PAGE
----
Christopher is 7 and he can draw cartoons like a professional. His passion is relentless. He sketches day and night and studies with a professional artist who teaches him how to make a character look “accessible,” or reflective, or mischievous. Not unlike life, one stroke can change the mood entirely.

Christopher and I often talk about writing books together. He will do the illustrations and I will write the words. The content of the story is always collaborative. We decide today that we will work on our story about the devil. We like the devil because he can have complex expressions and moods and because our devil walks the earth and must interact with humans. And our devil will ultimately have a conflict that pits good against evil and makes the reader think about humanity. What could be better?

The hammock is swinging back and forth, the night air so perfect we can’t feel it one way or another against our skin. Christopher shows me the book cover for our book, The Devil Man – a green devil with white horns and black pants. He is the most clever creature with intelligent eyes and a knowing smile. His stance is playful. 

“What’s next?” I ask him. “Should it be the part when he takes human form?”

“No, no, no!” my son says. “You see, in books, you can’t just give away the whole story. People need to find out the devil takes human form but first we have to take them to the graveyard where he picks out the body. Everything has to be in order and we have to make them have that thing … what’s that thing?”

I am speechless but I find the word he’s looking for. “Suspense?”

“Yeah! Suspense. So I’ll go draw the graveyard scene.”

He runs back inside and I suddenly feel better about the days when mom beats writer in the war over time.

Monday will be here shortly.

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Disturbing Things I’m Learning from My Book Tour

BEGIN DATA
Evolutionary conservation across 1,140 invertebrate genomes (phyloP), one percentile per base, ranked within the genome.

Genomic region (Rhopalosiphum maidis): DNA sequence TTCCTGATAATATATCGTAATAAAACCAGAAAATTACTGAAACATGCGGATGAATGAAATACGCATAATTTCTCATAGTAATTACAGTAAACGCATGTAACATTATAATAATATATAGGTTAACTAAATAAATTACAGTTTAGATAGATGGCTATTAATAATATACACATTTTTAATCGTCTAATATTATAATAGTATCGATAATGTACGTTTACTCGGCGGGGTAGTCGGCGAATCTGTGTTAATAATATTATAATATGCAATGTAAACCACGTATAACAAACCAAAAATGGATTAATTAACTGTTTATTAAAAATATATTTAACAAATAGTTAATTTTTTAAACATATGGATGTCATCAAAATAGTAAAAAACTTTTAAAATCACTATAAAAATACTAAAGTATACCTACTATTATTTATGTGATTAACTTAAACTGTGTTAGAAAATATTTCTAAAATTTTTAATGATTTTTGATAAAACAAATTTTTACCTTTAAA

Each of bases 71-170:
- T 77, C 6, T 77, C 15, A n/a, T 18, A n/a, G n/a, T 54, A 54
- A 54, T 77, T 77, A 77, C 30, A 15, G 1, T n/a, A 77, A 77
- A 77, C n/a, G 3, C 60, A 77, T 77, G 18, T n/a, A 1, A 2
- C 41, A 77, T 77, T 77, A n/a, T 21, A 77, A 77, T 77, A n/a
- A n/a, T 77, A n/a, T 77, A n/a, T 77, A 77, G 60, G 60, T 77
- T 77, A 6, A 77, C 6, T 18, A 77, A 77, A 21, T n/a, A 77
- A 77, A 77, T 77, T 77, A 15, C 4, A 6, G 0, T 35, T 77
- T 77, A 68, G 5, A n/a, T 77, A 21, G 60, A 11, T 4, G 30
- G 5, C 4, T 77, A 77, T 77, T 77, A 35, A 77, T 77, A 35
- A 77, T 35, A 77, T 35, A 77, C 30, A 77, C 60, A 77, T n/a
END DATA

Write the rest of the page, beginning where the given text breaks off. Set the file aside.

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My new novel, Social Lives, covers a variety of issues affecting super-affluent communities. I’ve written about them in my blog and elsewhere, but I have to report some disturbing new information I’ve been learning from my book tour on the issue of teenage sexuality. As a writer, this has been fascinating. But as a mother, it is nothing short of horrific. I am issuing a warning before I share these things – there is no way to avoid being a bit graphic. Just last night, I scared off a couple at a nearby table when I was telling a friend over dinner. Oops. Whatever. Get over it. This is the reality our children are facing and we have to start looking it square in the face.

So here goes. I’m going to write about blow jobs and anal sex.

From the group discussions I have been having about Social Lives and the issues that impact its characters, the following picture of teenage life has emerged. It seems that teenage girls believe the following: To have power in life, they must have power over men. To have power over men, they must have power of their penises. To have power over their penises, they can perform blow jobs. And if that doesn’t work, they can avoid the messy issues of virginity and condoms by having anal sex. Some girls are even going so far as to accept money for sex acts because this makes them feel even more “powerful.” (Read on about the book Toxic Wealth where this was reported.)

This mentality has led to some pretty deviant behavior. Take rainbow parties. Imagine your daughter invites some friends over to”hang out” in your finished basement. You leave them be, assuming they’re watching MTV or YouTube videos and gossiping about school. Now imagine coming downstairs to see if they want cookies and finding them boy-girl-boy-girl in a circle, with each girl bent over to the right, sucking on the penis of the boy next to her. Their backs are arched like “rainbows.” Isn’t that cute?

The reality seems to be that blow jobs are as common as making out used to be for old timers like me. Girls see nothing wrong with it, and boys – who are constantly let off the hook with the “boys will be boys” philosophy – are happy recipients. Add to this the fact that most of us parents hold knowledge about STD’s that is twenty years outdated, and you have a recipe for disaster.

Oral sex is rarely performed with a condom. Most STD’s can be spread orally – HIV/AIDS, gonorrhea, herpes and HPV to name a few. HPV, in turn, is now proving to be a precursor to throat and lung cancer the same way it is to cervical cancer. Think about that. Girls are handing out blow jobs like candy at Halloween, exposing themselves to incurable diseases that could lead to things like lung cancer! 

Ugh. It makes me crazy to think this is all going on and so few parents are aware of it. Or worse, they don’t see the harm and are relieved their daughters are remaining “virgins.” What good will her prolonged “virginity” do if she gets anal HPV and dies of anal cancer in her late forties? Suddenly, the picture isn’t quite so nice.